Countdown to The Draft
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By Tony Grossi
Forget about Nick Saban leaving Alabama for the Browns or any other NFL teams.
Fresh off his third BCS Championship Game win in four years, Saban on Tuesday delivered not only a strong statement but perhaps his first elaborate explanation whey he intends to stay away from the NFL.
It may have been the same message delivered Jimmy Haslam previously, prompting the University of Tennessee benefactor and new Browns owner to look elsewhere for his first NFL coach.
At the post-mortem press conference wrapping up Alabama’s 42-14 victory over Notre Dame on Monday night, Saban at first was agitated that reporters in south Florida questioned him about the possibility of leaving for the NFL.
“How many times you think I’ve been asked this question?” Saban began. “How many times do you think I’ve been asked to put it to rest? And I’ve put it to rest. And you continue to ask it. So I’m going to say it today.”
Saban was roundly criticized for his two-year stint as Miami Dolphins coach in 2005-06. The Dolphins were 15-17 under him and Saban has since been crucified for choosing Daunte Culpepper over Drew Brees when he selected his future quarterback. Brees was coming off major shoulder surgery and reportedly did not pass the physical exam given by Miami team doctors.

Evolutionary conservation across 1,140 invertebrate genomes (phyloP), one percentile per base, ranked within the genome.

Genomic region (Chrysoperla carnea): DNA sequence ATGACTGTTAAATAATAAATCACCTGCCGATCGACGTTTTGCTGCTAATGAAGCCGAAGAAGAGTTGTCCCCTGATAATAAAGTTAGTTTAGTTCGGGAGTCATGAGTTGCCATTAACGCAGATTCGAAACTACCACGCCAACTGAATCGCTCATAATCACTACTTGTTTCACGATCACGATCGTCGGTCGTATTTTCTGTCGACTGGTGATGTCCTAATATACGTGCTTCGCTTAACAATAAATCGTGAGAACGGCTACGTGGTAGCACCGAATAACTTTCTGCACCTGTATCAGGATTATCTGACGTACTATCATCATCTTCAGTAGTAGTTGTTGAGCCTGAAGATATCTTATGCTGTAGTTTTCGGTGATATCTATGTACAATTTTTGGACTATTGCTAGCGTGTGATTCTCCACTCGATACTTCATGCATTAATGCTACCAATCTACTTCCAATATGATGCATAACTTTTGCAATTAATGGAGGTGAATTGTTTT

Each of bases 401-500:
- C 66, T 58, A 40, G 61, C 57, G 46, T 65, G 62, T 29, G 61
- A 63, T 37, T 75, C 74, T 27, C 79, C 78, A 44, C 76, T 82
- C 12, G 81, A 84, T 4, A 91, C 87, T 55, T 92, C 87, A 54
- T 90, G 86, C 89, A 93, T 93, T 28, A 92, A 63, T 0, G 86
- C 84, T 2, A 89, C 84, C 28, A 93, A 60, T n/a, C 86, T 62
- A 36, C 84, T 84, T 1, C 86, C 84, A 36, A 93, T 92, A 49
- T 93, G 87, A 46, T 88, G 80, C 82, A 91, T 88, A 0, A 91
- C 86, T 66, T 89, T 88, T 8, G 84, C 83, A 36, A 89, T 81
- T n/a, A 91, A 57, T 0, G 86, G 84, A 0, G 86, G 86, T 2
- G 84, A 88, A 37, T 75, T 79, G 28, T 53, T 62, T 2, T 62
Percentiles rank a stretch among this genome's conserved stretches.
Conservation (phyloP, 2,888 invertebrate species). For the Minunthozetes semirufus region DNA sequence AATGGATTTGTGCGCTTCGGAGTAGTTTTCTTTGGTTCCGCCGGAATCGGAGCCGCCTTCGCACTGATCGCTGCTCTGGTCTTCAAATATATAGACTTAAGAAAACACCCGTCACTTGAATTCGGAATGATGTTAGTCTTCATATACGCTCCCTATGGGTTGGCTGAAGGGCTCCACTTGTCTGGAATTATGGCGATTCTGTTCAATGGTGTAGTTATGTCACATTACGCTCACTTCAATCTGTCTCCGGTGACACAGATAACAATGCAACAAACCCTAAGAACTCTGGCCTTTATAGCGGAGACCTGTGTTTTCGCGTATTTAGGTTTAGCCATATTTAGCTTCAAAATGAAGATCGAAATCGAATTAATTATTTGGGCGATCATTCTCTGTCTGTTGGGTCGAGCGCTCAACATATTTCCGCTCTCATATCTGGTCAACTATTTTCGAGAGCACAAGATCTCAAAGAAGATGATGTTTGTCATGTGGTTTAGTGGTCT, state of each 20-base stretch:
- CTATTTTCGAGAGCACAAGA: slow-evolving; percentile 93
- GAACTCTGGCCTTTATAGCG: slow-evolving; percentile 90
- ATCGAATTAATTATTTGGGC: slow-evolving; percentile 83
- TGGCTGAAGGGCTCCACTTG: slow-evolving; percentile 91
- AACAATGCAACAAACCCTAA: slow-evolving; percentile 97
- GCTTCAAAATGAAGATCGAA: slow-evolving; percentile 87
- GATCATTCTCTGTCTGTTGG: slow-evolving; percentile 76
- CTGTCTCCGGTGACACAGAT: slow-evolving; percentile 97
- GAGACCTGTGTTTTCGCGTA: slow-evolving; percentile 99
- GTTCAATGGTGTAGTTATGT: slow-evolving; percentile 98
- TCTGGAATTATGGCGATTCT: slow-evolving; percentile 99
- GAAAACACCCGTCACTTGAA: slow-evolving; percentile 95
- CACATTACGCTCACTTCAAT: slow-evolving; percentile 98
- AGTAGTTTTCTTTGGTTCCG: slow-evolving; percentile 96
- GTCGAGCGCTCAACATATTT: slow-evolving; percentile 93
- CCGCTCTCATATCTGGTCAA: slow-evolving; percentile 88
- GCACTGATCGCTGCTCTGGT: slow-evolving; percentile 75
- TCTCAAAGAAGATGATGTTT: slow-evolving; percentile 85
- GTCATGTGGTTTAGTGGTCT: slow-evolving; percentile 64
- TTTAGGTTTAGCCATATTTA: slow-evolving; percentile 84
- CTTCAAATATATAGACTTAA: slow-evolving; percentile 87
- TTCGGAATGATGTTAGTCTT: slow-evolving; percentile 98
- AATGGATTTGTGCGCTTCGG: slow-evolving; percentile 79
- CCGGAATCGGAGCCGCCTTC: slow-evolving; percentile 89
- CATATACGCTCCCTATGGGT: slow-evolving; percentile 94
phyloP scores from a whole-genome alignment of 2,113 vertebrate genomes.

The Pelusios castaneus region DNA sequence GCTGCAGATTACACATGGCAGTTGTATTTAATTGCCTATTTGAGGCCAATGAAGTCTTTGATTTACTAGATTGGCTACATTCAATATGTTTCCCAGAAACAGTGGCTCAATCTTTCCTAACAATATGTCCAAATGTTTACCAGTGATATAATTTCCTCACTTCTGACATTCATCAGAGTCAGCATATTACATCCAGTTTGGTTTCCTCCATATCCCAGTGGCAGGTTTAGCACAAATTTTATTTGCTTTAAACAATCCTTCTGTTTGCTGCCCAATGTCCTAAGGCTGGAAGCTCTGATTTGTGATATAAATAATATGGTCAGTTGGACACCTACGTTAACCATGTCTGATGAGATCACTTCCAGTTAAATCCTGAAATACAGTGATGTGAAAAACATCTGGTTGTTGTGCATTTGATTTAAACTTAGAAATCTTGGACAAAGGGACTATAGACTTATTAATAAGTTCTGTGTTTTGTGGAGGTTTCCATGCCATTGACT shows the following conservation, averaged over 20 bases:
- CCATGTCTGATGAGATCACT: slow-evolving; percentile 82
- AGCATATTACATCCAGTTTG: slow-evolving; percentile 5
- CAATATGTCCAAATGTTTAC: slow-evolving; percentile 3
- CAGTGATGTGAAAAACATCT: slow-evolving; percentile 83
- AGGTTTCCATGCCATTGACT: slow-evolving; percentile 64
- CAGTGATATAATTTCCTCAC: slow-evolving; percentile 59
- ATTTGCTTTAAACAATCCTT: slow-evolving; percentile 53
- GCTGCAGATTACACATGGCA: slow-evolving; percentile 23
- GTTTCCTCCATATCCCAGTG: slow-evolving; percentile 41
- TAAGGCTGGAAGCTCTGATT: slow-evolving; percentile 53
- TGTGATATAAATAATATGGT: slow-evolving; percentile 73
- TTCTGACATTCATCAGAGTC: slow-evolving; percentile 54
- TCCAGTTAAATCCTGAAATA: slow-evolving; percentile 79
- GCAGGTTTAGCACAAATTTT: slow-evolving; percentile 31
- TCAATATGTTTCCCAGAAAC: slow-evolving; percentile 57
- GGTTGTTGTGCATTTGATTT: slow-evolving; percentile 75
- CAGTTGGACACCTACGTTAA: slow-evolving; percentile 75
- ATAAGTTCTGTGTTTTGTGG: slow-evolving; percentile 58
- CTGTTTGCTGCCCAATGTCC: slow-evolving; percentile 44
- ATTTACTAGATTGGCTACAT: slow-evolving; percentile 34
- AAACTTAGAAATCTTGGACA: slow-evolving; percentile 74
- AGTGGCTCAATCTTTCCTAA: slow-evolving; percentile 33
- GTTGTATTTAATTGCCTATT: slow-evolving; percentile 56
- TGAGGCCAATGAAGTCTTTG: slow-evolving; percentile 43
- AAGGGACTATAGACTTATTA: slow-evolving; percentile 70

“I think, you know, somewhere along the line you’ve got to choose,” Saban said. “You learn a lot from the experiences of what you’ve done in the past. I came to the Miami Dolphins, what, eight years ago, for the best owner, the best person, that I’ve ever had the opportunity to work for. And in the two years that I was here, had a very, very difficult time thinking that I could impact the organization in the way that I wanted to or the way that I was able to in college, and it was very difficult for me.
“Because there’s a lot of parity in the NFL. There’s a lot of rules in the NFL, and people say that you can draft the players that you want to draft. You can draft the player that’s there when you pick. It might not be the player you need, it might not be the player you want.
“You’ve got salary cap issues. We had them here. You got to have a quarterback. We had a chance to get one here. Sort of messed it up. So I didn’t feel like I could impact the team the same way that I could as a college coach, in terms of affecting people’s life personally, helping them develop careers in graduating from school, off the field, by helping them develop as football players. And there’s a lot of self-gratification in all that.
“So I kind of learn through that experience that maybe this is where I belong, and I’m really happy and at peace with all of that. So, no matter how many times I say that, you’all don’t believe me. So I don’t know why I even keep talking about it.”
Saban, 61, is believed to be the highest-paid coach in college with a reported base salary of $5 million a year. He also won a BCS Championship at Lousiana State University, giving him four titles in eight years at two colleges.
Haslam’s coaching search is kind of at a standstill as he and CEO Joe Banner decide where to turn next.
|Tony Grossi covers the Browns for ESPN 850 WKNR, ESPN 1540 KNR2 and www.espncleveland.com. |
He has covered the Browns with distinction since 1984 and is one of 44 voters for the National Football League Hall of Fame. Email your “Hey Tony” questions to firstname.lastname@example.org
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